When the “Services” Directive came into force in 2006, some issues have arisen about the Belgian
law of 13 August 2004 concerning the permit for setting up commercial activities (hereinafter Ikea
Act). We already mentioned this in a previous article on our website.
The criteria of the Ikea Act to deliver the permits were not compatible with the Directive.
New commercial establishments, whose net surface area exceeds 400 square metres, needed a
socio-economic permit. Therefore, they had to undergo an economic test to consider their impact on
the existing trade.
Following the Directive, it is forbidden to consider the impact on the existing trade because it
consist in a test for economic needs.
Following the Directive, it is forbidden to consider the impact on the existing trade
The federal legislator has consequently adopted an amending law of 22 December 2009 which
changes 3 of the 4 criteria provided for in the Ikea Act.
Those new criteria match the Directive in that which they are not a test for economic needs anymore
but requirements objectively justified by overriding reasons relating to a general interest. The
analysis is not about the impact on the existing trade anymore but about the protection of the
As part of the 6th reform of the State, the Ikea Act is now a regional competence.
Each Region can now determine its own trade policy.
1. The legislation in the various regions on commercial activities
The Brussels Region was the first one to adapt its legislation in 2014, followed by the Walloon
Region with its Decree of 5 february 2015, and finally the Flemish Region has provided a solution
1.2 Brussels capital Region
In Brussels, the BWRO-CoBAT (het Brussels Wetboek voor Ruimtelijke Ordening (Du) - le Code de
l’aménagement du Territoire (Fr)) was modified by the decree of 8 May 2014.
The Ikea Act is repealed since 1st July 2014.
one planning permit application is required instead of a socio-economic permit and a planning
The new article 4/2 of the CoBAT states that authorities must show “a particular attention to the
impact of projects of commercial establishment whose net surface area is above 400 square metre,
especially as for the protection of consumers, safety; hygiene of places and surroundings; the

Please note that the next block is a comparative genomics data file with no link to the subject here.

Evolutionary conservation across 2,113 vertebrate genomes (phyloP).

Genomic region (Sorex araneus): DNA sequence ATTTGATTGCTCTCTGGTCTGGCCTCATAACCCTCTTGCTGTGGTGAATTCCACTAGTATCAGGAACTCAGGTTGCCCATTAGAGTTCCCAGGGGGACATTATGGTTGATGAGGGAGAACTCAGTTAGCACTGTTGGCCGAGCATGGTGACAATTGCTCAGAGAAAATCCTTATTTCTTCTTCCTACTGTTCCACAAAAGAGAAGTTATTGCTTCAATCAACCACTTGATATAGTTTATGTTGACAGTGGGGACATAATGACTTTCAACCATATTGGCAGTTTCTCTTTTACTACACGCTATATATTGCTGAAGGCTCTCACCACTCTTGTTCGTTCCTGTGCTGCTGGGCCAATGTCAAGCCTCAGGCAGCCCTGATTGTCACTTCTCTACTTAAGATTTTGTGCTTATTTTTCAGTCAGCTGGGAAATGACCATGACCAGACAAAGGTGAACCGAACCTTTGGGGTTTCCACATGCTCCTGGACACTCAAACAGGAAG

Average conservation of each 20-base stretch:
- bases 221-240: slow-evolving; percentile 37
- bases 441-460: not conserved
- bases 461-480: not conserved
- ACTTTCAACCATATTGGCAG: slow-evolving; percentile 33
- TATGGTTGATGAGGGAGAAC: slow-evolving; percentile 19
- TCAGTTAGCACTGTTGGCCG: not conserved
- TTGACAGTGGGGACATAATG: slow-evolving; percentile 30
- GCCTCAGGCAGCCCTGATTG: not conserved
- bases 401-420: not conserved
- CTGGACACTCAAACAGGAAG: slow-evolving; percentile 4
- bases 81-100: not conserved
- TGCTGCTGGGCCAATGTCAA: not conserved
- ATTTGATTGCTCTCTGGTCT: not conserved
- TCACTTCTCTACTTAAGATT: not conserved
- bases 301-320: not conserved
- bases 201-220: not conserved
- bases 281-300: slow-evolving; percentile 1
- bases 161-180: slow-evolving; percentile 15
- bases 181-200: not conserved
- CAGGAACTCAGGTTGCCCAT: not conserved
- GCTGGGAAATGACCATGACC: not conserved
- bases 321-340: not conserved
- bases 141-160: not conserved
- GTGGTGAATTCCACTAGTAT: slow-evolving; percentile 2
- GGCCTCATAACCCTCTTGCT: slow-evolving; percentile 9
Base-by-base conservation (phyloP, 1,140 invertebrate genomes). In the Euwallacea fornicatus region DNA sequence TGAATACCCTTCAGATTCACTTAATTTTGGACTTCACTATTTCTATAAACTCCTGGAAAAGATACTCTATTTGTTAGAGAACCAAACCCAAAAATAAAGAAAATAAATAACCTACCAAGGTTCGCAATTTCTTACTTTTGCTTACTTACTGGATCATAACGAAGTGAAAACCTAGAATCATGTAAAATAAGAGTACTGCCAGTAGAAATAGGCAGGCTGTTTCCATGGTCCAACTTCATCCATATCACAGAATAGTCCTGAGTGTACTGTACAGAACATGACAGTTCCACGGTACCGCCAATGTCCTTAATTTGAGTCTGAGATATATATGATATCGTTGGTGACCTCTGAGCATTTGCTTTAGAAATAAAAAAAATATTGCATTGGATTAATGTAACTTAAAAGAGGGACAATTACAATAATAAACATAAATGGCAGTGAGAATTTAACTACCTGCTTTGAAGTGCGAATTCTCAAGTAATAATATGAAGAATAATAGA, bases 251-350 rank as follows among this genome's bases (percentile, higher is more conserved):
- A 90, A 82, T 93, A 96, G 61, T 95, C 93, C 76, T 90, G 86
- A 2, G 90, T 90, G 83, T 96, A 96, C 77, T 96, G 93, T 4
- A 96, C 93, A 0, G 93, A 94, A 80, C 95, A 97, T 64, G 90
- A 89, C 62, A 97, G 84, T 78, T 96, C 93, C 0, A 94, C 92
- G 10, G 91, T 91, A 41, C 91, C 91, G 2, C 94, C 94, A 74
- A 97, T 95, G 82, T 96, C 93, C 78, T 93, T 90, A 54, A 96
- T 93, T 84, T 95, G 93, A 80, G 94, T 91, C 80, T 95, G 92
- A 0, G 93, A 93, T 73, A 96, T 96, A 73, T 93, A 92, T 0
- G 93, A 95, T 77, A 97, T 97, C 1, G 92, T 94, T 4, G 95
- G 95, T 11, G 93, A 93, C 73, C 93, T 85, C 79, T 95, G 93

traffic, access and parking conditions, as well as the integration of such projects into their
Those criteria are compatible with the “Services” Directive.
The competent licensing authority is the municipality (surface area below 1000 square metre) or
the Region (above 1000 square metre).
1.2 Walloon Region
In Wallonia, the legislation has been adapted thanks to the Decree of 5 February 2015 concerning
According to article 44 of the Decree, the competent authority will have to focus on four criteria:
protection of the consumers, protection of the urban environment, social policy objectives and
contribution to more sustainable mobility.
One of the innovations is the creation of an “integrated permit”, permit that, as the single
permit, allows the issuing of only one authorisation for the three administrative policies
(commercial establishment, town planning and environment).
The competent licensing authority is the Municipality (in case of a surface area between 400 and
2.500 square metre) or the Region (in case of a surface area above 2.500 square metre).
1.3 Flemish Region
In Flanders, the socio-economic permit will be replaced by the environmental permit as of 1
The Flemish Decree concerning the integral policy on commercial establishments has been finally
approved by the Flemish Parliament and published in the Belgian Official Gazette of 29 July 2016.
The main novelty of this new Decree lies in the replacement of the socio-economic permit by an
environmental permit for retail activities whose net sales area exceeds 400 m2.
However, the entry into force of the provisions of the decree applicable to this matter has been
postponed until 1 January 2018.
Meanwhile, the Ikea Act remains applicable for the retail businesses in the Flemish Region whose
net surface area exceeds 400 m2.
The fact that the Ikea Act is now a regional competence, has the advantage of putting an end to
the overlap of the federal and regional competence concerning commercial establishments.
Regions have the liberty to adopt the rules they feel appropriate to lead their policy in relation
to the retail and distribution trade.
As for the respect of the "Services" Directive, the criteria used to deliver the permits
seem to be compatible with reservations concerning the Flemish draft legislation. We will have to
obtain more details about the role of municipalities.
If the single permit is definitly a good news, we can have some doubts about the respect of the
The municipalities will be able to impose restrictions of range to the shops. Even though we do not
really know their actual room for manoeuvre, it could be appropriate not to let the municipalities
use some economic criteria when they take a decision that restricts services market access. Indeed,
the question arises wether they will have the competence to, for exemple, limit clothes and shoe
shops in the center of a city, or to determine that a trader selling beds may no longer sell other